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I’m One of the Few African-American Dispensary Owners in Louisiana – Time for Change

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Green-Leaf

This month we saw a measure enabling the decriminalization of marijuana at a federal level pass through the U.S. House of Representatives. The bill now awaits to be officially introduced in the Senate for a vote, where it’s expected not to pass. Although several states have already legalized marijuana use to varying degrees — largely for medical use — marijuana remains on the list of controlled substances by the federal government. The result is a cannabis industry on shaky ground, both legally and economically, and in desperate need of correction.

Under the U.S. Constitution, federal laws preempt state laws, so even though marijuana has been legalized in several states, possession and distribution remain crimes at a federal level. As a result, funding and tax operations are complicated and contribute to the disappointingly low percentage of minority-owned cannabis businesses. And let us not forget the thousands of individuals who are sitting in jails and prisons across the country for marijuana possession crimes. Making the legalization of marijuana a state issue, rather than a federal one, would alleviate some of this pressure.

The Challenges of Starting a Cannabis Business

The current laws are set up in a way that makes it very difficult for people to start up a cannabis business because of the high upfront costs. Unlike most small business owners, cannabis entrepreneurs cannot go to the bank and get a loan to kick-start their operations since marijuana is a schedule one controlled substance. While there are other sources of funding that people can turn to for financing, such as cannabis-specific investment groups, obtaining this funding is a challenge.

Because of the lack of funding from traditional sources, minority entrepreneurs often have difficulty breaking into this lucrative industry. Although there is plenty of money to be made in cannabis, you can’t operate a dispensary like a regular business. The lack of resources available for entrepreneurs hoping to get a start in the industry has made it difficult for African Americans to launch businesses of their own. When you add on the fact that African Americans are arrested for marijuana possession at a disproportionately high rate, it’s apparent the system at play is not working to ensure everyone who wants to break into the industry is on the same level playing field.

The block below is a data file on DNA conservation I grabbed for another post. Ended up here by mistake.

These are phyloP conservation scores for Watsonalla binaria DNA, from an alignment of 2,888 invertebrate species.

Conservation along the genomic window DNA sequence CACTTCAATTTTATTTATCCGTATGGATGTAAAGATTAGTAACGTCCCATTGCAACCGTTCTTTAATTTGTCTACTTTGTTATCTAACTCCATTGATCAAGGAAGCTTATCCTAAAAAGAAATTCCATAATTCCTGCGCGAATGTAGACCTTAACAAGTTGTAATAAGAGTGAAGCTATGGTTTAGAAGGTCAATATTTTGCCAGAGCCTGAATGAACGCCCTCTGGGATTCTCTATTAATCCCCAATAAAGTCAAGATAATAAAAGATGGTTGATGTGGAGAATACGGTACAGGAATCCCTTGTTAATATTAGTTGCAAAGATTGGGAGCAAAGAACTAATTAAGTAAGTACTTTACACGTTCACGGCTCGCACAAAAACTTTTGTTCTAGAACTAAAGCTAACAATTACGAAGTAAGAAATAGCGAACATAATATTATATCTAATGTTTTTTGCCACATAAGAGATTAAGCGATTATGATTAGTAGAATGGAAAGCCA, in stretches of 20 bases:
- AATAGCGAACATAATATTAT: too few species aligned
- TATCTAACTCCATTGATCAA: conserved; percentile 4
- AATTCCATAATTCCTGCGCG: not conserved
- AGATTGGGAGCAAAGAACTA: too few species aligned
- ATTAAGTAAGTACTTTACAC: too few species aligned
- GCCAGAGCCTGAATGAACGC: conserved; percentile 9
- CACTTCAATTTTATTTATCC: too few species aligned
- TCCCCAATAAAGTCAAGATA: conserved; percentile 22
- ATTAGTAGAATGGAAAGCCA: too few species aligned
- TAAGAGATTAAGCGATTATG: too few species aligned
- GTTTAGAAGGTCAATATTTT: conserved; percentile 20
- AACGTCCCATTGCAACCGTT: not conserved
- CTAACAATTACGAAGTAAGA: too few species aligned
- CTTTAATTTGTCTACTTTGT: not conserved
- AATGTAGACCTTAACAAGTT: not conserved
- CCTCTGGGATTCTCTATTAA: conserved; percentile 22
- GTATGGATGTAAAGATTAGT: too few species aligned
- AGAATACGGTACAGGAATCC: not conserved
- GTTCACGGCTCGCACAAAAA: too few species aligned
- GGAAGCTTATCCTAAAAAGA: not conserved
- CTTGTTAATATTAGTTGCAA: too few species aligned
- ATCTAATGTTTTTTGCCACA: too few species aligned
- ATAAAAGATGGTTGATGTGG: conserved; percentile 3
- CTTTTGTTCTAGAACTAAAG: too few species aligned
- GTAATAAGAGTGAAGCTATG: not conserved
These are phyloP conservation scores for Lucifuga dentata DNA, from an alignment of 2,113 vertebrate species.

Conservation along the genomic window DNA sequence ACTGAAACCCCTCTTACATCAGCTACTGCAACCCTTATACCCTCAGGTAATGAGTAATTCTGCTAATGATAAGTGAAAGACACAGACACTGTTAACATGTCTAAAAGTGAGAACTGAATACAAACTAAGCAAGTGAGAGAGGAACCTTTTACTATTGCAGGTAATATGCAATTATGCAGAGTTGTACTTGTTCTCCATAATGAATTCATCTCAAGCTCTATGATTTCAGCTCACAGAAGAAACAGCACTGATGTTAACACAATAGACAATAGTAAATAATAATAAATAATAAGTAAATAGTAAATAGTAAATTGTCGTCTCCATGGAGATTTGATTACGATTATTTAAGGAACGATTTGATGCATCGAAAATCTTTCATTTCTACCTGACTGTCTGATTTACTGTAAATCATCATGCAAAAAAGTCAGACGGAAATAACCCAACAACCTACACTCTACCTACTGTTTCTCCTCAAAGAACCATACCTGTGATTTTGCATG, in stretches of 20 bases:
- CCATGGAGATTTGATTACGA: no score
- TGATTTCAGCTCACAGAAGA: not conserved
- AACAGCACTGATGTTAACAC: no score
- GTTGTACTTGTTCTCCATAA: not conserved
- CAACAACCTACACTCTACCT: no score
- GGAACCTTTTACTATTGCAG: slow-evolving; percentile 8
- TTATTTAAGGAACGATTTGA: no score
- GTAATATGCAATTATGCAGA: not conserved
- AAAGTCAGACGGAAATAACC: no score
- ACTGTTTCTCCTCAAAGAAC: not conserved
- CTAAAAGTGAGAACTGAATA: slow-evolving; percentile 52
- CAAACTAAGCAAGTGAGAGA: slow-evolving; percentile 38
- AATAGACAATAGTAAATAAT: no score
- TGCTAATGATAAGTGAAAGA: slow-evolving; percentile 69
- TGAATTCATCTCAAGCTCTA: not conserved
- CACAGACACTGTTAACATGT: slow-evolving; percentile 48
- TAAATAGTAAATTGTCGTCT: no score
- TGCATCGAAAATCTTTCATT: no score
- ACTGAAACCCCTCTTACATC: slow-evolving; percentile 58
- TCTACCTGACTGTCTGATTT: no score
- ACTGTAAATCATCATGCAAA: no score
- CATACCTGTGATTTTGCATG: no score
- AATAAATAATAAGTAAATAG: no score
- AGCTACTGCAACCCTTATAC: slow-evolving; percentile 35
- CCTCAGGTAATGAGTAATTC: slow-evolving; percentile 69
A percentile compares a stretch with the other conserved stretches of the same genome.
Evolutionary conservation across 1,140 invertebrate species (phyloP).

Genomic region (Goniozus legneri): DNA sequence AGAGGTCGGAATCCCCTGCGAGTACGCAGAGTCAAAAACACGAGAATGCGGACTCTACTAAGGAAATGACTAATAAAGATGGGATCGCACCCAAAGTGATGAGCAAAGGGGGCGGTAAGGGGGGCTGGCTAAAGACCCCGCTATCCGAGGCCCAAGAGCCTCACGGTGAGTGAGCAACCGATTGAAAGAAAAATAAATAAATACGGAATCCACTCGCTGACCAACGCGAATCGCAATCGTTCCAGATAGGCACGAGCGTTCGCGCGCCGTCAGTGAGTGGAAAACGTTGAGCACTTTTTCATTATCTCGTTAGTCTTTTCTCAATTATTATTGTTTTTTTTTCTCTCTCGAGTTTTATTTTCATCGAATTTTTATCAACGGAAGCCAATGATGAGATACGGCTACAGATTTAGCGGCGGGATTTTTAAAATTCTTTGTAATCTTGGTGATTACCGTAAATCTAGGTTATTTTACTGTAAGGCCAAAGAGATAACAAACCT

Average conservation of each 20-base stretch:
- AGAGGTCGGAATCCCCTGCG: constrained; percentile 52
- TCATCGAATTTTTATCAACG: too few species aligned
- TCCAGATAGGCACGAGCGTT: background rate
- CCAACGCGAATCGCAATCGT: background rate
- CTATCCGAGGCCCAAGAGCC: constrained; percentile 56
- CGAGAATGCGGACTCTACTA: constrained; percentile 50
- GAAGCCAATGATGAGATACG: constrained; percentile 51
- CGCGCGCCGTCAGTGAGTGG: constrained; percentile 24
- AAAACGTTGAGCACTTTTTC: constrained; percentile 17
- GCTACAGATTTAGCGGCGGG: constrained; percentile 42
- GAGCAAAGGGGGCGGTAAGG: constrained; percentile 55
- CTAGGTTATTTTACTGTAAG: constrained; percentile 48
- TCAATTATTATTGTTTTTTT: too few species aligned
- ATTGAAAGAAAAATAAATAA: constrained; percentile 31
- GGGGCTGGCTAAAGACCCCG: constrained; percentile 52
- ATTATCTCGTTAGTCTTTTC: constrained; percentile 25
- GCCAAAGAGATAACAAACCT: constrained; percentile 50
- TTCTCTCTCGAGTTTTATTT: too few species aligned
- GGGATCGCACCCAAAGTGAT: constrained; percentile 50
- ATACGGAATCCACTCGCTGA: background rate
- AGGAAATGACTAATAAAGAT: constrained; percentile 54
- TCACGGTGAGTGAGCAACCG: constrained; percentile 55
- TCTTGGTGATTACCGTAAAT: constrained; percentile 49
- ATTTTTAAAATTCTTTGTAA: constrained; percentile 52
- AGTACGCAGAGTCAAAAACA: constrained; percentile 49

Running a cannabis business also makes filing taxes tricky, given that you are operating a business that is legal under state jurisdiction but still illegal federally. For most retail businesses, the main tax taken into consideration is sales tax, which applies to any retail sales of cannabis products. However, depending on the state your business operates in, you also have to think about special business and occupation taxes, or excise taxes that may apply.

Even more challenging is the status that goes along with cannabis businesses when filing tax returns. Since, under federal law, your business is still considered trafficking in illegal drugs, you are not eligible to claim tax credits or deductions for business-related expenses per section 280E of the Internal Revenue Code. These tax provisions are helpful to any small business, particularly those in their infancy, so depriving cannabis businesses of these is frustrating.

Correcting the Justice System Through Legalization

The benefits that the legalization of marijuana would have on small business owners are evident and extensive. But what about the 40,000 people who are currently incarcerated for marijuana possession? How can the cannabis industry be booming, yet across the country people are still locked up and paying the price for an herb that is sold over the counter? Non-violent drug offenders are faced with a situation where they struggle to get jobs and have lost their right to vote, even though others are no longer reaping consequences for the same actions.

Much of the legislation proposed regarding the legalization of marijuana — including the Marijuana Opportunity Reinvestment and Expungement (MORE) Act — seeks to establish a process to expunge the convictions of non-violent offenders. This is a crucial first step in correcting the wrongs that we have committed against African Americans and other people of color in the criminal justice system.

Thankfully, strides are being made towards the decriminalization of marijuana that will help make the cannabis industry safer and more accessible for entrepreneurs.  After years of people of color being disproportionately affected by the criminalization of marijuana, it is time for minority entrepreneurs to reap the benefits of its legalization. Perhaps, then, some of these injustices can be rectified. Your move, Senate. 

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